What is it like?

Used Audi TT Roadster 2015-present review

Used Audi TT Roadster (15-present)
Review continues below...
12 Jun 2018 16:45 | Last updated: 18 Sep 2018 10:57

What's the used Audi TT sports like?

Remember that kid at school who was annoyingly good at everything? Top marks, brilliant at sports, the lead role in the school play and even a musical virtuoso? Well, that rather sums up what the Audi TT Roadster is like.

Of course, mention a TT and lots of people will think immediately of the first-generation model, which became famous for its wonderfully geometric looks, beautiful interior and ultra-trendiness.

This third-generation model is a natural evolution of that first groundbreaking car – one that is arguably less distinctive now that the rest of the world’s caught up, but which still looks stylish and feels just as high-quality – if not more so – than the original.

There’s a wide selection of engines available, ranging from the cheapest 178bhp 1.8-litre turbo, right up to a potent 306bhp 2.0-litre turbo in the TT S; there’s even a 181bhp 2.0-litre diesel variant, should you wish to combine open-air motoring with high-mile fuel economy. The most popular engine of the lot, though, is the 227bhp 2.0-litre turbo, which offers a splendid balance of power and efficiency.

All but the most powerful of these engines can be teamed with your choice of three trims. Sport is the most basic but still gets air conditioning, part-Alcantara seats and xenon headlights. S line, meanwhile, adds automatic LED headlights, automatic wipers, bigger wheels and a more aggressive bodykit, while Black Edition adds, as its name suggests, black styling accents. The TT S, meanwhile, features adaptive suspension, heated front seats and leather upholstery. Keep in mind, though, that none of these models gets sat-nav or climate control as standard; you have to pay extra for those.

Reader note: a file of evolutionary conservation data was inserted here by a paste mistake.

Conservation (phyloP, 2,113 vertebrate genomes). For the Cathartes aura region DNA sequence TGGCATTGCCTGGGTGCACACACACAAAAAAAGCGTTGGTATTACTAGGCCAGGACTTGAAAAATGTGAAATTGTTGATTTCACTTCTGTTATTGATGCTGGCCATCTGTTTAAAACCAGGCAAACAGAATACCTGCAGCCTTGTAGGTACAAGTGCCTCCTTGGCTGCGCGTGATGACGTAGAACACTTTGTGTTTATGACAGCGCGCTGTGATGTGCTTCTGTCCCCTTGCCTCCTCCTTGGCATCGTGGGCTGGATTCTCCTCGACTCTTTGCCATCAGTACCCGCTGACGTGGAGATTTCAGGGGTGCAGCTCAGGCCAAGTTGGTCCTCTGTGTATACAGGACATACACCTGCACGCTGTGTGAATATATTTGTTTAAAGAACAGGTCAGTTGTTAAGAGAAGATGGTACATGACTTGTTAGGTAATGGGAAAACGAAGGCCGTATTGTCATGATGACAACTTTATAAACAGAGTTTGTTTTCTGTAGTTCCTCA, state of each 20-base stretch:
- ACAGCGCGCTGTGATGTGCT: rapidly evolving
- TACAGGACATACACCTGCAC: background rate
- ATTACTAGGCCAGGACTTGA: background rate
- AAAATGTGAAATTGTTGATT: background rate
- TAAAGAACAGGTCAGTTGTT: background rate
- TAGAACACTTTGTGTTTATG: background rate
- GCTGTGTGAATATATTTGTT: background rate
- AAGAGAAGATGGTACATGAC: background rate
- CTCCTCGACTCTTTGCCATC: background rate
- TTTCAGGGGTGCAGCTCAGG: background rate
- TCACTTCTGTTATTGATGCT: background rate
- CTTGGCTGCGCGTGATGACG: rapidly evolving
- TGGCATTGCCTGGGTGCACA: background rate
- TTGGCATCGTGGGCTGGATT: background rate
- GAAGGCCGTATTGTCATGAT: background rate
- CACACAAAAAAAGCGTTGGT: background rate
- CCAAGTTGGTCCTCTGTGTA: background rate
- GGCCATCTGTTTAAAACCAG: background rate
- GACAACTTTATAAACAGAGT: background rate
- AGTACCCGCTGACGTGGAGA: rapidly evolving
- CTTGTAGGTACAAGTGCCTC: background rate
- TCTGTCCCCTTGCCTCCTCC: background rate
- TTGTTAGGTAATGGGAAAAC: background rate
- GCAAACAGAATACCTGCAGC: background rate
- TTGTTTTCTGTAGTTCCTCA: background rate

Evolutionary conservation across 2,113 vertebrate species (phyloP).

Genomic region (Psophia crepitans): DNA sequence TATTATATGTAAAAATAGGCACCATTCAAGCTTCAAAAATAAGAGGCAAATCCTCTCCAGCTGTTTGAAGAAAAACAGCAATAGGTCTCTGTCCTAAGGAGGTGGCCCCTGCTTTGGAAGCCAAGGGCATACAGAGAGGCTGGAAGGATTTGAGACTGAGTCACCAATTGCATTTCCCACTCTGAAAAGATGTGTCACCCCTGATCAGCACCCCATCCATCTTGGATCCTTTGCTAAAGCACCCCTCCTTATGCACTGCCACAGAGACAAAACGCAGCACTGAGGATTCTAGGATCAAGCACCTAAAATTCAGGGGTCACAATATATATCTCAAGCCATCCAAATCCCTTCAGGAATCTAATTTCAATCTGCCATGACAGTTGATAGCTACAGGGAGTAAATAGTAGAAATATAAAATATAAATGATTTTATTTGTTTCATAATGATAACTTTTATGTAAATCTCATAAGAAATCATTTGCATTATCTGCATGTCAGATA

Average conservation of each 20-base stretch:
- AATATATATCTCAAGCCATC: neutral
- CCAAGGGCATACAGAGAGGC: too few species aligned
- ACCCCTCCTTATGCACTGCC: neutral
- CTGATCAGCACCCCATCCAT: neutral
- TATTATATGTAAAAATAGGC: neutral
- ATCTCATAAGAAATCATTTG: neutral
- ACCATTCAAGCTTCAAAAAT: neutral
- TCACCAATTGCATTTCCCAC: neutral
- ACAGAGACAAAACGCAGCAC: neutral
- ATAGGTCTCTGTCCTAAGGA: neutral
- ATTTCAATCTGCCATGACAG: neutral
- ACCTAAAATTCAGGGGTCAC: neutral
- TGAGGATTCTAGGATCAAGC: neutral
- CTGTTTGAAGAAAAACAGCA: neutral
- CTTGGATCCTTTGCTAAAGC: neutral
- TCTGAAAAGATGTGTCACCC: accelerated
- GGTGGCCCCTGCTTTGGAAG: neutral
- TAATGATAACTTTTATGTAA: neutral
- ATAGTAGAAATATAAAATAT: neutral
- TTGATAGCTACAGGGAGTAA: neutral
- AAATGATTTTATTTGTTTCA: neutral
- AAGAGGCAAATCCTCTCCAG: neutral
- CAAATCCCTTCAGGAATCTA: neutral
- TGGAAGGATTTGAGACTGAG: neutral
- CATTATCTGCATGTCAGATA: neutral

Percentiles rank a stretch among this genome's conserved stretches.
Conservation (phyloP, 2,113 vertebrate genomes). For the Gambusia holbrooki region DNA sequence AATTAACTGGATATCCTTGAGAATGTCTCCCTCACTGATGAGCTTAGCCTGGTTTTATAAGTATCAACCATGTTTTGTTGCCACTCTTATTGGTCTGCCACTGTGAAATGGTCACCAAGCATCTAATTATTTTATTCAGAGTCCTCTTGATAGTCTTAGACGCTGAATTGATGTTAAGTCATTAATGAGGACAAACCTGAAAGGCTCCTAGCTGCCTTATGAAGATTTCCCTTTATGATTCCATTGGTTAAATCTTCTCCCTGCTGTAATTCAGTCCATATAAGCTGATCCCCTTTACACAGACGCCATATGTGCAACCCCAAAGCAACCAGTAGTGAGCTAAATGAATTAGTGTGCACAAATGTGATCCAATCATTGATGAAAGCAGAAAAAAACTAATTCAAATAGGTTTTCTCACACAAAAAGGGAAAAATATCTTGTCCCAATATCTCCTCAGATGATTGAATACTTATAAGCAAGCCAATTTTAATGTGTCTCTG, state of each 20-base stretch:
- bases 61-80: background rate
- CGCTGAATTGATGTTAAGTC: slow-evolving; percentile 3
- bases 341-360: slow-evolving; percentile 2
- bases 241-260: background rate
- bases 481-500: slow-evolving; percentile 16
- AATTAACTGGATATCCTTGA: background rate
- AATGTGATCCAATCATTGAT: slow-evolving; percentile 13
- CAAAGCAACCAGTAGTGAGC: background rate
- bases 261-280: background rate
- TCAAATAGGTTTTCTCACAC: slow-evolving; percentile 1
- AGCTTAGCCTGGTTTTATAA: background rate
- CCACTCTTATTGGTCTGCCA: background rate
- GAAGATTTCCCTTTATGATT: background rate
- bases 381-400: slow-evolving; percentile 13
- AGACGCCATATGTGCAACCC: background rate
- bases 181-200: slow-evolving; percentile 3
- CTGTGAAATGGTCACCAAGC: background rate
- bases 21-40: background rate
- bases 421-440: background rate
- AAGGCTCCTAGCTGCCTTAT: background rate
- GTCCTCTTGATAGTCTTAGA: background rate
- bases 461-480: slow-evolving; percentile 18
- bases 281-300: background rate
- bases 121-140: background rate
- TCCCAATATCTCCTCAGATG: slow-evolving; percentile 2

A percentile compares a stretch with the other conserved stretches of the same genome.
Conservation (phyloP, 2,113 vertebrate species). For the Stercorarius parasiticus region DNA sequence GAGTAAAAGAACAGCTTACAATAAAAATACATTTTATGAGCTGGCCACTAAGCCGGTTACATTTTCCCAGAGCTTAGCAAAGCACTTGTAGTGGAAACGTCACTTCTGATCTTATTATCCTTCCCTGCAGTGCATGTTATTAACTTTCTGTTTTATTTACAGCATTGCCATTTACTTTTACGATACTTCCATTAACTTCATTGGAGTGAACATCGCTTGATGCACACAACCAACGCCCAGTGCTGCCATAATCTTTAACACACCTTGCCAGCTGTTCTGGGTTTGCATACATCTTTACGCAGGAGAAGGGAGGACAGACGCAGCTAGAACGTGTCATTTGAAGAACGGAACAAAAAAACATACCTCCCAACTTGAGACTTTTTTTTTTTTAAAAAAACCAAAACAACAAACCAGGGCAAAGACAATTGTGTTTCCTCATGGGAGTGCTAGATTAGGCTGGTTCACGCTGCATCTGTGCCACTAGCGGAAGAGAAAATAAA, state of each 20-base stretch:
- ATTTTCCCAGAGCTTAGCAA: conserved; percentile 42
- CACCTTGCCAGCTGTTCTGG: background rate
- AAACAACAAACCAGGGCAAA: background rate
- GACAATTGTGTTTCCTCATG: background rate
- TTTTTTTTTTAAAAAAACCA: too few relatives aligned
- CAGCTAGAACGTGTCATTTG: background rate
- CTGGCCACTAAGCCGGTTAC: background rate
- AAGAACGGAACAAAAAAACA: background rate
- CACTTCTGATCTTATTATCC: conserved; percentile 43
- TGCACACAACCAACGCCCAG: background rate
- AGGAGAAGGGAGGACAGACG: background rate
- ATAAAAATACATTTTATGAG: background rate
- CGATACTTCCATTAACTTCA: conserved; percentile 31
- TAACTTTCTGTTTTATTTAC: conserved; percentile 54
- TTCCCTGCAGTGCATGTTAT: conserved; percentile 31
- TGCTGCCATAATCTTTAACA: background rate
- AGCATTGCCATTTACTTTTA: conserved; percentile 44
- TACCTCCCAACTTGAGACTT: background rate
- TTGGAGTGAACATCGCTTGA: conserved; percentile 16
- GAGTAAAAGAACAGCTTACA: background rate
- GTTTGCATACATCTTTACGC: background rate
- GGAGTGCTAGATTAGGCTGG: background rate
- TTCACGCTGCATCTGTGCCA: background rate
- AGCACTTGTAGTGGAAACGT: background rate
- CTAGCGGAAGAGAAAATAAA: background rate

Whichever engine you plump for, you’ll find the TT is a delight to drive. The steering is crisp and precise, there’s plenty of grip and there isn’t a hint of lean from the body unless you really grab it by the scruff of the neck and throw it around. What’s more, if you choose one of the quattro four-wheel-drive models, you get immense traction away from the line, especially in more slippery conditions. True, the TT isn’t quite as exciting to drive as a Porsche Boxster, but it’s still great fun and very rewarding.

Yet, for all its poise, the TT still manages to ride extremely well. It’s as firm as you’d expect from a sports car but never uncomfortable, making it perfectly usable both around town and on longer journeys. Of course, you get a little more wind and road noise than you would with the folding hard top of the BMW Z4, but not so much that it becomes intrusive.

Inside, there’s the sort of beautiful interior we’ve come to expect from a TT. Large, round vents house the heating controls; there’s no central screen, because everything’s controlled using the beautiful Virtual Cockpit display – a huge TFT screen located where you’d normally find the dials that can be customised to give you all the information you want to see.

It works beautifully and is easy to find your way around; the same goes for the rest of the interior, which is very well laid out and feels top notch in terms of quality. What’s more, there’s plenty of space for two people, a decent amount of space for their oddments and one of the largest boots you’ll find in any two-seat drop-top. It all adds up to a great all-round package.

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